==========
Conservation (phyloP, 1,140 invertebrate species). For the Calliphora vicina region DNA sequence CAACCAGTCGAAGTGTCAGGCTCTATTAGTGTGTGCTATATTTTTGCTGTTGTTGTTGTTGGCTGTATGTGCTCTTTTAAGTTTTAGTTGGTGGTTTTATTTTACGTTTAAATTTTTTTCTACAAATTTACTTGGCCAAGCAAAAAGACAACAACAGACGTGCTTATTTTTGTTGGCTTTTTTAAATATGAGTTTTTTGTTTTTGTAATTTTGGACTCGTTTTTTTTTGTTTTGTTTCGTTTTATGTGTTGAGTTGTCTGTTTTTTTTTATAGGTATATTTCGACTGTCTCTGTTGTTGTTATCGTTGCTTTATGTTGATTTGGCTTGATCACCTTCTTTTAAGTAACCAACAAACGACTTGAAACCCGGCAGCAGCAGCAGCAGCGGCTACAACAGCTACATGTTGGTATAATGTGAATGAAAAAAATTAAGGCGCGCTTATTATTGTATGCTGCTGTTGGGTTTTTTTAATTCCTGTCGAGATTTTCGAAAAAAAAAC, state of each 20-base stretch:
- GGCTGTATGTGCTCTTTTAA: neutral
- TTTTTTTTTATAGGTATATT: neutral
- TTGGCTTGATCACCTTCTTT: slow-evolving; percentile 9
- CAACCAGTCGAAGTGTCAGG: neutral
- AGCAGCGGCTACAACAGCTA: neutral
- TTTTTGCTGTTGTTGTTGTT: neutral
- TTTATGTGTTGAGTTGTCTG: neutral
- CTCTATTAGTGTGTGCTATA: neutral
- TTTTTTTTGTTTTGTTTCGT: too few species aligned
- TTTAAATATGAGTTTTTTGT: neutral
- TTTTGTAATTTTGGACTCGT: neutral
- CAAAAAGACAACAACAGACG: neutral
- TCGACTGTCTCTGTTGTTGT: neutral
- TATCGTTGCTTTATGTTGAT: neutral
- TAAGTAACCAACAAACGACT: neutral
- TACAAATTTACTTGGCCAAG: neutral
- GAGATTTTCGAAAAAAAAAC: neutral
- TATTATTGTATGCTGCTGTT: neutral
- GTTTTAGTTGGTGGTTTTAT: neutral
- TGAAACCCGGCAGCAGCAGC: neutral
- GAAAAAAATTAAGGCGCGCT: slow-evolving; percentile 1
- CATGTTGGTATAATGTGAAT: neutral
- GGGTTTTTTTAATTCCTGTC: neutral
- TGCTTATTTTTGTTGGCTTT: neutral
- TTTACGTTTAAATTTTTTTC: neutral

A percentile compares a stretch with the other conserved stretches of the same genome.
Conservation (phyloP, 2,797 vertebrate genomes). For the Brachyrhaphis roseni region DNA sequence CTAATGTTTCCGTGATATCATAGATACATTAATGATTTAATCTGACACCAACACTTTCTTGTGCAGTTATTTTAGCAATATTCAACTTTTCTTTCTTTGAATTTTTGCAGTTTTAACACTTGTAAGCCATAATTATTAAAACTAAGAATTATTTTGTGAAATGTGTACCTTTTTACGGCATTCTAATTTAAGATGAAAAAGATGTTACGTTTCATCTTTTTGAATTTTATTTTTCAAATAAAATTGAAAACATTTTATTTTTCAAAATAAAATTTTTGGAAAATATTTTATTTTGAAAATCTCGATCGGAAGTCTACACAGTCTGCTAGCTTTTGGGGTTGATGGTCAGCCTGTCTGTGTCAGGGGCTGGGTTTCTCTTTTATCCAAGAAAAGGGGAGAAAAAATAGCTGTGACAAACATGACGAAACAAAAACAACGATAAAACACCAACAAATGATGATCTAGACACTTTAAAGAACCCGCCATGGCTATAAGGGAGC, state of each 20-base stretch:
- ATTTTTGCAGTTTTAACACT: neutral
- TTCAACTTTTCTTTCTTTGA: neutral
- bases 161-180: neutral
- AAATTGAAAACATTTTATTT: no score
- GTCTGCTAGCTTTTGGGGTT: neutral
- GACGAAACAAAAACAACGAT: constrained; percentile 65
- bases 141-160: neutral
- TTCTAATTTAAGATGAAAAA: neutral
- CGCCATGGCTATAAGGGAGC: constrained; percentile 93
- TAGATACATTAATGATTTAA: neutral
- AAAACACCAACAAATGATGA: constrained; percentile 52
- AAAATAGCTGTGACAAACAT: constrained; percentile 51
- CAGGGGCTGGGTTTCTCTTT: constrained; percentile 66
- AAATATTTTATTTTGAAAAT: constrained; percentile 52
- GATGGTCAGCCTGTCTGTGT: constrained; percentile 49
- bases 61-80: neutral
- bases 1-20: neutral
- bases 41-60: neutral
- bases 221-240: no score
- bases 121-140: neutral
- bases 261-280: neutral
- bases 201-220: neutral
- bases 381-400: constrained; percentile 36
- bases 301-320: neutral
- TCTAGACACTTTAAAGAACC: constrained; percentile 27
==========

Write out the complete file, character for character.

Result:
Conservation (phyloP, 1,140 invertebrate species). For the Calliphora vicina region DNA sequence CAACCAGTCGAAGTGTCAGGCTCTATTAGTGTGTGCTATATTTTTGCTGTTGTTGTTGTTGGCTGTATGTGCTCTTTTAAGTTTTAGTTGGTGGTTTTATTTTACGTTTAAATTTTTTTCTACAAATTTACTTGGCCAAGCAAAAAGACAACAACAGACGTGCTTATTTTTGTTGGCTTTTTTAAATATGAGTTTTTTGTTTTTGTAATTTTGGACTCGTTTTTTTTTGTTTTGTTTCGTTTTATGTGTTGAGTTGTCTGTTTTTTTTTATAGGTATATTTCGACTGTCTCTGTTGTTGTTATCGTTGCTTTATGTTGATTTGGCTTGATCACCTTCTTTTAAGTAACCAACAAACGACTTGAAACCCGGCAGCAGCAGCAGCAGCGGCTACAACAGCTACATGTTGGTATAATGTGAATGAAAAAAATTAAGGCGCGCTTATTATTGTATGCTGCTGTTGGGTTTTTTTAATTCCTGTCGAGATTTTCGAAAAAAAAAC, state of each 20-base stretch:
- GGCTGTATGTGCTCTTTTAA: neutral
- TTTTTTTTTATAGGTATATT: neutral
- TTGGCTTGATCACCTTCTTT: slow-evolving; percentile 9
- CAACCAGTCGAAGTGTCAGG: neutral
- AGCAGCGGCTACAACAGCTA: neutral
- TTTTTGCTGTTGTTGTTGTT: neutral
- TTTATGTGTTGAGTTGTCTG: neutral
- CTCTATTAGTGTGTGCTATA: neutral
- TTTTTTTTGTTTTGTTTCGT: too few species aligned
- TTTAAATATGAGTTTTTTGT: neutral
- TTTTGTAATTTTGGACTCGT: neutral
- CAAAAAGACAACAACAGACG: neutral
- TCGACTGTCTCTGTTGTTGT: neutral
- TATCGTTGCTTTATGTTGAT: neutral
- TAAGTAACCAACAAACGACT: neutral
- TACAAATTTACTTGGCCAAG: neutral
- GAGATTTTCGAAAAAAAAAC: neutral
- TATTATTGTATGCTGCTGTT: neutral
- GTTTTAGTTGGTGGTTTTAT: neutral
- TGAAACCCGGCAGCAGCAGC: neutral
- GAAAAAAATTAAGGCGCGCT: slow-evolving; percentile 1
- CATGTTGGTATAATGTGAAT: neutral
- GGGTTTTTTTAATTCCTGTC: neutral
- TGCTTATTTTTGTTGGCTTT: neutral
- TTTACGTTTAAATTTTTTTC: neutral

A percentile compares a stretch with the other conserved stretches of the same genome.
Conservation (phyloP, 2,797 vertebrate genomes). For the Brachyrhaphis roseni region DNA sequence CTAATGTTTCCGTGATATCATAGATACATTAATGATTTAATCTGACACCAACACTTTCTTGTGCAGTTATTTTAGCAATATTCAACTTTTCTTTCTTTGAATTTTTGCAGTTTTAACACTTGTAAGCCATAATTATTAAAACTAAGAATTATTTTGTGAAATGTGTACCTTTTTACGGCATTCTAATTTAAGATGAAAAAGATGTTACGTTTCATCTTTTTGAATTTTATTTTTCAAATAAAATTGAAAACATTTTATTTTTCAAAATAAAATTTTTGGAAAATATTTTATTTTGAAAATCTCGATCGGAAGTCTACACAGTCTGCTAGCTTTTGGGGTTGATGGTCAGCCTGTCTGTGTCAGGGGCTGGGTTTCTCTTTTATCCAAGAAAAGGGGAGAAAAAATAGCTGTGACAAACATGACGAAACAAAAACAACGATAAAACACCAACAAATGATGATCTAGACACTTTAAAGAACCCGCCATGGCTATAAGGGAGC, state of each 20-base stretch:
- ATTTTTGCAGTTTTAACACT: neutral
- TTCAACTTTTCTTTCTTTGA: neutral
- bases 161-180: neutral
- AAATTGAAAACATTTTATTT: no score
- GTCTGCTAGCTTTTGGGGTT: neutral
- GACGAAACAAAAACAACGAT: constrained; percentile 65
- bases 141-160: neutral
- TTCTAATTTAAGATGAAAAA: neutral
- CGCCATGGCTATAAGGGAGC: constrained; percentile 93
- TAGATACATTAATGATTTAA: neutral
- AAAACACCAACAAATGATGA: constrained; percentile 52
- AAAATAGCTGTGACAAACAT: constrained; percentile 51
- CAGGGGCTGGGTTTCTCTTT: constrained; percentile 66
- AAATATTTTATTTTGAAAAT: constrained; percentile 52
- GATGGTCAGCCTGTCTGTGT: constrained; percentile 49
- bases 61-80: neutral
- bases 1-20: neutral
- bases 41-60: neutral
- bases 221-240: no score
- bases 121-140: neutral
- bases 261-280: neutral
- bases 201-220: neutral
- bases 381-400: constrained; percentile 36
- bases 301-320: neutral
- TCTAGACACTTTAAAGAACC: constrained; percentile 27